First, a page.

On the eastern side of the quadrangle, and occupying the site assigned by Dugdale to the ancient refectory, stands the library. This is, indeed, raised on the foundation of the refectory, and corresponds with it in size. The dimensions are seventy-eight feet by forty. The windows are decorated and exceedingly light and beautiful; and the cases will be so arranged at right angles to the side wall as to give a separate compartment or recess at each window, similar to those in the Bodleian at Oxford. For a new institution the college is peculiarly fortunate in possessing, a considerable collection of books to form the foundation of its library. The bulk of Bishop Horne's library has been bestowed on St. Augustine's, and thus returned to [85/86] Canterbury, of which he once was Dean, and other benefactions in this kind have also been received. The entrance is at the southern end by a handsome vestibule and steps, in this differing from the ancient refectory, which was approached through a proaulium at the north-western angle. The roof of the library is hardly yet cleared of scaffold, so that the design is not distinguishable, but apparently is of oak, and corresponds in age with the remainder of the room. We must not, however, leave this part of the edifice without noticing the singularly beautiful crypt or undercroft below. The groining of this, supported by slender shafts, and formed of brick vaulting upon stone ribs, is both in form and colour, particularly striking. The red brick with great judgment is to be left of its natural colour, and time will but improve the general effect. Eventually this is to be appropriated to the purposes of a museum; at present it will be employed for lecture-rooms, no other provision for which has yet been made.
The remainder of the east side, and the whole of the south of the quadrangle, as yet is vacant, except a few masses of ruins, among which is the remnant of Ethelbert's Tower. And on the west, we come first to the rooms of the subwarden and four fellows, then to the warden's house, all of which are in keeping with the rest of the design. The chapel then crosses the line of building on this side, projecting inwards and therefore towards the east into the quadrangle. Then follows the hall, which is plainly but handsomely fitted with oak, and measures sixty foot by twenty-four. The kitchen and buttery are below, and these all abut against the entrance tower, so that we have now completed our circuit of the buildings.
The western wall was the one in best preservation, and probably this face of the building presents the strongest resemblance to the original design. The general style of this part is early English. The plate in Dugdale shows a gable, where the west end of the chapel appears, to which we must now return. Access to the chapel and hall is obtained by the same staircase; and below the latter, as well as the library, there is a crypt as yet unappropriated to any peculiar purpose. The west window of the chapel is a triple lancet, of which form of window recognizable remains were found in the wall. The east window is of a later date, early decorated. We should be disposed as a matter of taste to object to the east window being thus later than the west; but the position of the chapel which we have described above, rendered it absolutely imperative that the greatest part of the light should be obtained from the chancel end. It will be obvious that no side lights could be obtained in the body of the chapel from the other buildings abutting against it, and [86/87] it is only where it projects beyond these in the chancel, and in the ante-chapel that other windows could be placed. Even as it is, we fear it may be found dark in winter. The lights are all fitted with stained glass by Williment, good both in colour and design. The floor is paved with encaustic tiles, the pattern of which, about the communion table, is relieved by some blue, as well as the two more ordinary colours. The stall-work, roof, and screen are all of oak, and very good. The roof externally is surmounted by a double bell gable. The only error, however, which seems to have been committed, is to be found in this the most sacred part of the whole edifice. It is no fault of style, no violation of architectural taste or ecclesiastical feeling to which we allude; but simply a little foresight has, as we think, been wanting. The chapel itself is calculated to afford sixty-four sittings, the ante-chapel but sixteen; and for the present state of the college of course this affords ample accommodation; but we hope, and the pastors of the Church under whose management it has arisen, hope ultimately for a fourfold increase. And for two hundred or even one hundred students, the chapel would be utterly inadequate. To enlarge it, hemmed in as it is, would be impossible, and the only alternative is that another must be built at a vast additional cost, much of which might have been avoided had another spot been chosen for its erection, while the present beautiful little building must become practically almost useless; for we trust the collegiate system will never be violated, so as to admit of divided public worship. Warden, fellows, students, all should meet in the same house of prayer, and soon by God's blessing may they do so! And may the prayers which shall there be daily offered be heard to the blessing of our Church both at home and abroad! So shall the college of St. Augustine's in all ways do its work; so may we hope to see it flourishing and increasing. May it be not only increased but followed by the erection of other kindred foundations for the training of a ministry needed bitterly by our English as well as our Colonial population.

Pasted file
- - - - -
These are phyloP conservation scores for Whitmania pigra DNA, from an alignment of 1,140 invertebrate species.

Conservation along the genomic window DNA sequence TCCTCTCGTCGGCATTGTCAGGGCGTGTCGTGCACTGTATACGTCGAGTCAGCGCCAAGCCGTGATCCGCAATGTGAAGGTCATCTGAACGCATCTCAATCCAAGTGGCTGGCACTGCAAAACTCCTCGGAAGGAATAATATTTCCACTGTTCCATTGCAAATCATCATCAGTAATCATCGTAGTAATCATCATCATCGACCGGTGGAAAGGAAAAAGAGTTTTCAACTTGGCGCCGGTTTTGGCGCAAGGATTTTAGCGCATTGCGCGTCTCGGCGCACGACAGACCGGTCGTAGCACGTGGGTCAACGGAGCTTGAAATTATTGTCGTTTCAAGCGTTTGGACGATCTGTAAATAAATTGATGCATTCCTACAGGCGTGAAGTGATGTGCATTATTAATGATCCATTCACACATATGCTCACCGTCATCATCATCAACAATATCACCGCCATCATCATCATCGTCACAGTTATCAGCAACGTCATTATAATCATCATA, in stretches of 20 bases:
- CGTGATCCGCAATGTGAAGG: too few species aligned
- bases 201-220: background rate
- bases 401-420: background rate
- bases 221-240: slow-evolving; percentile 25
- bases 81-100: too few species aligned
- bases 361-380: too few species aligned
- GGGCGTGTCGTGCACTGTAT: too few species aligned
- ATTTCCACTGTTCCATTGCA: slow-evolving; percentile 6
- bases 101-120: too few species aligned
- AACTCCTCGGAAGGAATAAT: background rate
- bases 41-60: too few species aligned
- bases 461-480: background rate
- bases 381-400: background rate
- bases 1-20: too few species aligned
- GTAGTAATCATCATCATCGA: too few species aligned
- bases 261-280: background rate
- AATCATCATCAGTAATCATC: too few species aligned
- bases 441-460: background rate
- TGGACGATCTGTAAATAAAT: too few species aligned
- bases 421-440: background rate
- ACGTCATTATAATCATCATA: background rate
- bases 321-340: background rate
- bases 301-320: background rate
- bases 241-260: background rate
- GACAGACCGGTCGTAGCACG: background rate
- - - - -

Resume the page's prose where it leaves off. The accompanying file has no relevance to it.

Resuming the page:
Some delay, but it is hoped not of many months, must yet take place before it can be opened. Meanwhile, and ever, we commit it to the prayers of our readers, as one of the most hopeful efforts which this country has seen for the maintenance and extension of the Church.